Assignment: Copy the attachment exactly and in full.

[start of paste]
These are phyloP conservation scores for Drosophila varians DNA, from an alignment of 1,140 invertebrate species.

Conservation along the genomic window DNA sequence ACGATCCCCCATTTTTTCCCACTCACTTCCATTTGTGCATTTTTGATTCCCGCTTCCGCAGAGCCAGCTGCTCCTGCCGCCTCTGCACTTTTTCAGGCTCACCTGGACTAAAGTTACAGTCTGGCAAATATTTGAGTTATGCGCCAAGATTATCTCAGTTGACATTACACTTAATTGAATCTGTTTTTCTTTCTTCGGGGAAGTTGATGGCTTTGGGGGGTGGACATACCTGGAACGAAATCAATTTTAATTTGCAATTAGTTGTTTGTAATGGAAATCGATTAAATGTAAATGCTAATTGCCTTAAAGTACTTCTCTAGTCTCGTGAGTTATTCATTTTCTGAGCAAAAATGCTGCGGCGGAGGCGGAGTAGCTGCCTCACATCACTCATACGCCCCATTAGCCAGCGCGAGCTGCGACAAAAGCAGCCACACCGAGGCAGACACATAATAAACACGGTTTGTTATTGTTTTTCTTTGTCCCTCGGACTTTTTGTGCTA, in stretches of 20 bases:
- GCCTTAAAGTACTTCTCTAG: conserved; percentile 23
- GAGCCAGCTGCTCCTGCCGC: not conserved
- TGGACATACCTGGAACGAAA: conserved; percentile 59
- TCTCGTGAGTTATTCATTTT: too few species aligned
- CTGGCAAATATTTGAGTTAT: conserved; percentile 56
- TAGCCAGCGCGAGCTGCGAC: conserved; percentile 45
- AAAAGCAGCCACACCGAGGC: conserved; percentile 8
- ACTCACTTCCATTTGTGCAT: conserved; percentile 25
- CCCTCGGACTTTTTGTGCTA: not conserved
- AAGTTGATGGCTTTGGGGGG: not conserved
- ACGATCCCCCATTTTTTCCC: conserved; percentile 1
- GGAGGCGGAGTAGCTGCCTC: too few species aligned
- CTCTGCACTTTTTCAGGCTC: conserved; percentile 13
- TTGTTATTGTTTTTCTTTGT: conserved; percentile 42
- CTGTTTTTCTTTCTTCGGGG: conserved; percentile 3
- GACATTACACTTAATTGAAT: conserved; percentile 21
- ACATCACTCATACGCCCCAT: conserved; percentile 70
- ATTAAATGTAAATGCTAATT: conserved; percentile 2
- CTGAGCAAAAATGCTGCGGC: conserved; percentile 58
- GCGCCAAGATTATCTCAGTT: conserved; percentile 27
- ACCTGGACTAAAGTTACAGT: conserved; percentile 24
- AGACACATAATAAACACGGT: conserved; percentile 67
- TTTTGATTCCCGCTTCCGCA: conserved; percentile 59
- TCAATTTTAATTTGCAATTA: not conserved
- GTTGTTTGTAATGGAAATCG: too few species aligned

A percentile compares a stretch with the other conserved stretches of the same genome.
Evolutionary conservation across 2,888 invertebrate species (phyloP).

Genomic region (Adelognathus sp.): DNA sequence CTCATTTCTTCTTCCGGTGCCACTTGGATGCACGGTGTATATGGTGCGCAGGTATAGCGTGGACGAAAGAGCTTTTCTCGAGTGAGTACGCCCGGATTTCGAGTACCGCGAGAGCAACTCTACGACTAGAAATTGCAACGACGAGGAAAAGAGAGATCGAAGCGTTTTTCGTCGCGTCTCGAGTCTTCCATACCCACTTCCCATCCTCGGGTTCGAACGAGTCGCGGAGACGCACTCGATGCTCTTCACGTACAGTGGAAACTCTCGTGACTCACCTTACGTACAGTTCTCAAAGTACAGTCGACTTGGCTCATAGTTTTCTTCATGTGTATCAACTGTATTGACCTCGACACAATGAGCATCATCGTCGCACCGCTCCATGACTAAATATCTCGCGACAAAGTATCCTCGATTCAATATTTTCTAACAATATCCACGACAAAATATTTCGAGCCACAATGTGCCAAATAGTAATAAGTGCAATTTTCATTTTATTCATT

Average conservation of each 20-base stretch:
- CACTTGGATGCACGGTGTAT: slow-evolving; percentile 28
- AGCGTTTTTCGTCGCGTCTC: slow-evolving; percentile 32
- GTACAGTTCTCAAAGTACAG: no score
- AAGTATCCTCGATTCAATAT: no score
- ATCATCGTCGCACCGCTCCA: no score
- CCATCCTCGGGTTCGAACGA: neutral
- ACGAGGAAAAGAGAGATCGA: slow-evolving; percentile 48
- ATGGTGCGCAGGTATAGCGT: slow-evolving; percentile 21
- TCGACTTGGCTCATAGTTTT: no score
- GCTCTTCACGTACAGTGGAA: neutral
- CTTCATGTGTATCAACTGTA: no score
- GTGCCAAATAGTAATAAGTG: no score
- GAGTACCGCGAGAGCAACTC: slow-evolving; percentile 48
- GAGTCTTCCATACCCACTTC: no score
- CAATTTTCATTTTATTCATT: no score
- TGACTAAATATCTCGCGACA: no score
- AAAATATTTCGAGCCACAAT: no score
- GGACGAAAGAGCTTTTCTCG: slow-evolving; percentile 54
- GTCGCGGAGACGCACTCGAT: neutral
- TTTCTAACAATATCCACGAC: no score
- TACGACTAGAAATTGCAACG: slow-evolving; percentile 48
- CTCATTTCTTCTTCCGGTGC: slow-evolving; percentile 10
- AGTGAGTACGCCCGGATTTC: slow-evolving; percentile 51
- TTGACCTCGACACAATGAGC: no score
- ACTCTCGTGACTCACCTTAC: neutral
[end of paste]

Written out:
These are phyloP conservation scores for Drosophila varians DNA, from an alignment of 1,140 invertebrate species.

Conservation along the genomic window DNA sequence ACGATCCCCCATTTTTTCCCACTCACTTCCATTTGTGCATTTTTGATTCCCGCTTCCGCAGAGCCAGCTGCTCCTGCCGCCTCTGCACTTTTTCAGGCTCACCTGGACTAAAGTTACAGTCTGGCAAATATTTGAGTTATGCGCCAAGATTATCTCAGTTGACATTACACTTAATTGAATCTGTTTTTCTTTCTTCGGGGAAGTTGATGGCTTTGGGGGGTGGACATACCTGGAACGAAATCAATTTTAATTTGCAATTAGTTGTTTGTAATGGAAATCGATTAAATGTAAATGCTAATTGCCTTAAAGTACTTCTCTAGTCTCGTGAGTTATTCATTTTCTGAGCAAAAATGCTGCGGCGGAGGCGGAGTAGCTGCCTCACATCACTCATACGCCCCATTAGCCAGCGCGAGCTGCGACAAAAGCAGCCACACCGAGGCAGACACATAATAAACACGGTTTGTTATTGTTTTTCTTTGTCCCTCGGACTTTTTGTGCTA, in stretches of 20 bases:
- GCCTTAAAGTACTTCTCTAG: conserved; percentile 23
- GAGCCAGCTGCTCCTGCCGC: not conserved
- TGGACATACCTGGAACGAAA: conserved; percentile 59
- TCTCGTGAGTTATTCATTTT: too few species aligned
- CTGGCAAATATTTGAGTTAT: conserved; percentile 56
- TAGCCAGCGCGAGCTGCGAC: conserved; percentile 45
- AAAAGCAGCCACACCGAGGC: conserved; percentile 8
- ACTCACTTCCATTTGTGCAT: conserved; percentile 25
- CCCTCGGACTTTTTGTGCTA: not conserved
- AAGTTGATGGCTTTGGGGGG: not conserved
- ACGATCCCCCATTTTTTCCC: conserved; percentile 1
- GGAGGCGGAGTAGCTGCCTC: too few species aligned
- CTCTGCACTTTTTCAGGCTC: conserved; percentile 13
- TTGTTATTGTTTTTCTTTGT: conserved; percentile 42
- CTGTTTTTCTTTCTTCGGGG: conserved; percentile 3
- GACATTACACTTAATTGAAT: conserved; percentile 21
- ACATCACTCATACGCCCCAT: conserved; percentile 70
- ATTAAATGTAAATGCTAATT: conserved; percentile 2
- CTGAGCAAAAATGCTGCGGC: conserved; percentile 58
- GCGCCAAGATTATCTCAGTT: conserved; percentile 27
- ACCTGGACTAAAGTTACAGT: conserved; percentile 24
- AGACACATAATAAACACGGT: conserved; percentile 67
- TTTTGATTCCCGCTTCCGCA: conserved; percentile 59
- TCAATTTTAATTTGCAATTA: not conserved
- GTTGTTTGTAATGGAAATCG: too few species aligned

A percentile compares a stretch with the other conserved stretches of the same genome.
Evolutionary conservation across 2,888 invertebrate species (phyloP).

Genomic region (Adelognathus sp.): DNA sequence CTCATTTCTTCTTCCGGTGCCACTTGGATGCACGGTGTATATGGTGCGCAGGTATAGCGTGGACGAAAGAGCTTTTCTCGAGTGAGTACGCCCGGATTTCGAGTACCGCGAGAGCAACTCTACGACTAGAAATTGCAACGACGAGGAAAAGAGAGATCGAAGCGTTTTTCGTCGCGTCTCGAGTCTTCCATACCCACTTCCCATCCTCGGGTTCGAACGAGTCGCGGAGACGCACTCGATGCTCTTCACGTACAGTGGAAACTCTCGTGACTCACCTTACGTACAGTTCTCAAAGTACAGTCGACTTGGCTCATAGTTTTCTTCATGTGTATCAACTGTATTGACCTCGACACAATGAGCATCATCGTCGCACCGCTCCATGACTAAATATCTCGCGACAAAGTATCCTCGATTCAATATTTTCTAACAATATCCACGACAAAATATTTCGAGCCACAATGTGCCAAATAGTAATAAGTGCAATTTTCATTTTATTCATT

Average conservation of each 20-base stretch:
- CACTTGGATGCACGGTGTAT: slow-evolving; percentile 28
- AGCGTTTTTCGTCGCGTCTC: slow-evolving; percentile 32
- GTACAGTTCTCAAAGTACAG: no score
- AAGTATCCTCGATTCAATAT: no score
- ATCATCGTCGCACCGCTCCA: no score
- CCATCCTCGGGTTCGAACGA: neutral
- ACGAGGAAAAGAGAGATCGA: slow-evolving; percentile 48
- ATGGTGCGCAGGTATAGCGT: slow-evolving; percentile 21
- TCGACTTGGCTCATAGTTTT: no score
- GCTCTTCACGTACAGTGGAA: neutral
- CTTCATGTGTATCAACTGTA: no score
- GTGCCAAATAGTAATAAGTG: no score
- GAGTACCGCGAGAGCAACTC: slow-evolving; percentile 48
- GAGTCTTCCATACCCACTTC: no score
- CAATTTTCATTTTATTCATT: no score
- TGACTAAATATCTCGCGACA: no score
- AAAATATTTCGAGCCACAAT: no score
- GGACGAAAGAGCTTTTCTCG: slow-evolving; percentile 54
- GTCGCGGAGACGCACTCGAT: neutral
- TTTCTAACAATATCCACGAC: no score
- TACGACTAGAAATTGCAACG: slow-evolving; percentile 48
- CTCATTTCTTCTTCCGGTGC: slow-evolving; percentile 10
- AGTGAGTACGCCCGGATTTC: slow-evolving; percentile 51
- TTGACCTCGACACAATGAGC: no score
- ACTCTCGTGACTCACCTTAC: neutral